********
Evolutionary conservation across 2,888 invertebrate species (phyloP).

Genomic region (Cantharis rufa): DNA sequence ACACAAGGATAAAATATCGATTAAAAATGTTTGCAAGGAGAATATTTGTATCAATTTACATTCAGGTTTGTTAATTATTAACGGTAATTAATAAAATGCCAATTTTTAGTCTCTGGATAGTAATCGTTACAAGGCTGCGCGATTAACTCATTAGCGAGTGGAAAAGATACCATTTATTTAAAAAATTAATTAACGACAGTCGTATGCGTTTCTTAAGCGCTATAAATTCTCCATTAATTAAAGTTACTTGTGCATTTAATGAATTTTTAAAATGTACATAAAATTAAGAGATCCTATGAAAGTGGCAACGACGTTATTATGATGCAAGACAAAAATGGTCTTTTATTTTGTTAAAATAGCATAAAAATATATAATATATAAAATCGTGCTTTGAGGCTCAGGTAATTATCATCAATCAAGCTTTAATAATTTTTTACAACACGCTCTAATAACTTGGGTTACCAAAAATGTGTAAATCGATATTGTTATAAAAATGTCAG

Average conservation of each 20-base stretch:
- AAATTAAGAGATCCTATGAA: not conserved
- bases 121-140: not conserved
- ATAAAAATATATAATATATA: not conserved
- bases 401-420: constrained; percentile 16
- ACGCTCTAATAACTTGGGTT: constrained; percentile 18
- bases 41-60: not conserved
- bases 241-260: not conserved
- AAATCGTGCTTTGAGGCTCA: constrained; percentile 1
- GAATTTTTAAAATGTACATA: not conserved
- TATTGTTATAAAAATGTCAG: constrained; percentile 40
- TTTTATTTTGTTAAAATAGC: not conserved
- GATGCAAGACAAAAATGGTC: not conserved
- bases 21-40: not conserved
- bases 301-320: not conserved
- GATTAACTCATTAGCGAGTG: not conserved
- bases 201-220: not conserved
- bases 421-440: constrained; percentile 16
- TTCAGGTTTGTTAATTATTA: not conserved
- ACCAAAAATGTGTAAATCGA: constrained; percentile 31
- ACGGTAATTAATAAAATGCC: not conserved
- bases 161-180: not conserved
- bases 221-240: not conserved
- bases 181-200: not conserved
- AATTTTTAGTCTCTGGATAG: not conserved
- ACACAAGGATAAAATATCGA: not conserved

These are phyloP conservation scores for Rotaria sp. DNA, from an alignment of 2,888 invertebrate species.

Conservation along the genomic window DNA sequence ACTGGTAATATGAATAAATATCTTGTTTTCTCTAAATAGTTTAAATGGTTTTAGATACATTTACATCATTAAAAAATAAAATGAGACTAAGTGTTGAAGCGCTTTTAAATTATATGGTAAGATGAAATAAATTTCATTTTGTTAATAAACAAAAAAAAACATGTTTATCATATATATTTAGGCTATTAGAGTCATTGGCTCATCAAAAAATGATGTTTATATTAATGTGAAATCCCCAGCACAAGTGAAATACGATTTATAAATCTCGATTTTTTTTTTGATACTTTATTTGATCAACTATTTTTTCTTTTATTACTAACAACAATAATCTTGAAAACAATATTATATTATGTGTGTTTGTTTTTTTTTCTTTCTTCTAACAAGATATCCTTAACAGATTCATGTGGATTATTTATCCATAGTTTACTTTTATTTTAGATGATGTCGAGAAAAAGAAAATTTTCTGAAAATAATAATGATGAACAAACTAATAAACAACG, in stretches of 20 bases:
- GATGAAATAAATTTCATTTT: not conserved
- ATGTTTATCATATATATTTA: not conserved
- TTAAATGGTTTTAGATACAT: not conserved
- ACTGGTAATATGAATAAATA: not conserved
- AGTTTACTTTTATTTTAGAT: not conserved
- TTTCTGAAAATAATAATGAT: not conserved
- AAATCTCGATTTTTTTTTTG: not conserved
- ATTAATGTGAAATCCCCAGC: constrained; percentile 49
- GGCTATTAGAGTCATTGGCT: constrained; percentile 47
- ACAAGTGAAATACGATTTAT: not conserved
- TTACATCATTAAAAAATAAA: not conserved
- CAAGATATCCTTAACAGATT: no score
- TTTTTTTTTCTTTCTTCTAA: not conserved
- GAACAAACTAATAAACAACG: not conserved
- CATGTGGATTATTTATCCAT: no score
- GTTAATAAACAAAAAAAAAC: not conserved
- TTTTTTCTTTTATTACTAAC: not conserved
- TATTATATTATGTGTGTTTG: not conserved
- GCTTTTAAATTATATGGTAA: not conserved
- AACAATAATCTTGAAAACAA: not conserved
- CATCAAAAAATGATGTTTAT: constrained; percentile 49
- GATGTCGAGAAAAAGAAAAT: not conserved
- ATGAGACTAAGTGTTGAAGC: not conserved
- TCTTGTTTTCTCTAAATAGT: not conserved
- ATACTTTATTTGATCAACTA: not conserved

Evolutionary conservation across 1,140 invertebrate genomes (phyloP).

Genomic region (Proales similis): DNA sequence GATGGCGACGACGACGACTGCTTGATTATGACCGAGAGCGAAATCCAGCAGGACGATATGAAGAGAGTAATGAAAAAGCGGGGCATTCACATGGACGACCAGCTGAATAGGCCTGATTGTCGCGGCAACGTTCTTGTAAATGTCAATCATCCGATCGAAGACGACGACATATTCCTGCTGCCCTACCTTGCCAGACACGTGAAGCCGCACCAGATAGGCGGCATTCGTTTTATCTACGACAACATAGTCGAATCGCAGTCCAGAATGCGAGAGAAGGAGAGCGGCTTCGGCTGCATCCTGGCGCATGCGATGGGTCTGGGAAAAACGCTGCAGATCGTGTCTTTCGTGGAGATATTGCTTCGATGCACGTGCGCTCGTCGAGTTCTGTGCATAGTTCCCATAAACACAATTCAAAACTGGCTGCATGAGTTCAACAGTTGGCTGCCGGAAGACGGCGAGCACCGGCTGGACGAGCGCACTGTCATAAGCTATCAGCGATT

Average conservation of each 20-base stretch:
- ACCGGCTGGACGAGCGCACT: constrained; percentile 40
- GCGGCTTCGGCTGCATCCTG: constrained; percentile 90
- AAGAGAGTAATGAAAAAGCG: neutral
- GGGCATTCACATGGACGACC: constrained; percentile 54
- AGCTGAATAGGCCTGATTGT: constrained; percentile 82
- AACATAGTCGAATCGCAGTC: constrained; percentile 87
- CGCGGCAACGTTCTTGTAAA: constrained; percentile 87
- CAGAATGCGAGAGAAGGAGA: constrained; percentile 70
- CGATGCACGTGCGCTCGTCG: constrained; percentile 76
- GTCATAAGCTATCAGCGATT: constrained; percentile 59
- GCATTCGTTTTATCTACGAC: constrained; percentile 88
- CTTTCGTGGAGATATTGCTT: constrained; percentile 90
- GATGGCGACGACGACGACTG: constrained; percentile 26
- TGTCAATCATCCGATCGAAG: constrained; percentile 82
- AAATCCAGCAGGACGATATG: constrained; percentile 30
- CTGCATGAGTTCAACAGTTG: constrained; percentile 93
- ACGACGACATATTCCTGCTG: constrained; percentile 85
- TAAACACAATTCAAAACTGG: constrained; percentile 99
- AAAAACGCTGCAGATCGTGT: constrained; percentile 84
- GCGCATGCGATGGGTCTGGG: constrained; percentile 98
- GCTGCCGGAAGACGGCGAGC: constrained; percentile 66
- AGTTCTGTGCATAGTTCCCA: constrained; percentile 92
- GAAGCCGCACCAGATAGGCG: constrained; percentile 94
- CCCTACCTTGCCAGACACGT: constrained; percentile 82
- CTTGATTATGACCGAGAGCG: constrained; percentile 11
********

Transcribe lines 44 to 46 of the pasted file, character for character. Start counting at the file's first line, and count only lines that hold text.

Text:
- GAACAAACTAATAAACAACG: not conserved
- CATGTGGATTATTTATCCAT: no score
- GTTAATAAACAAAAAAAAAC: not conserved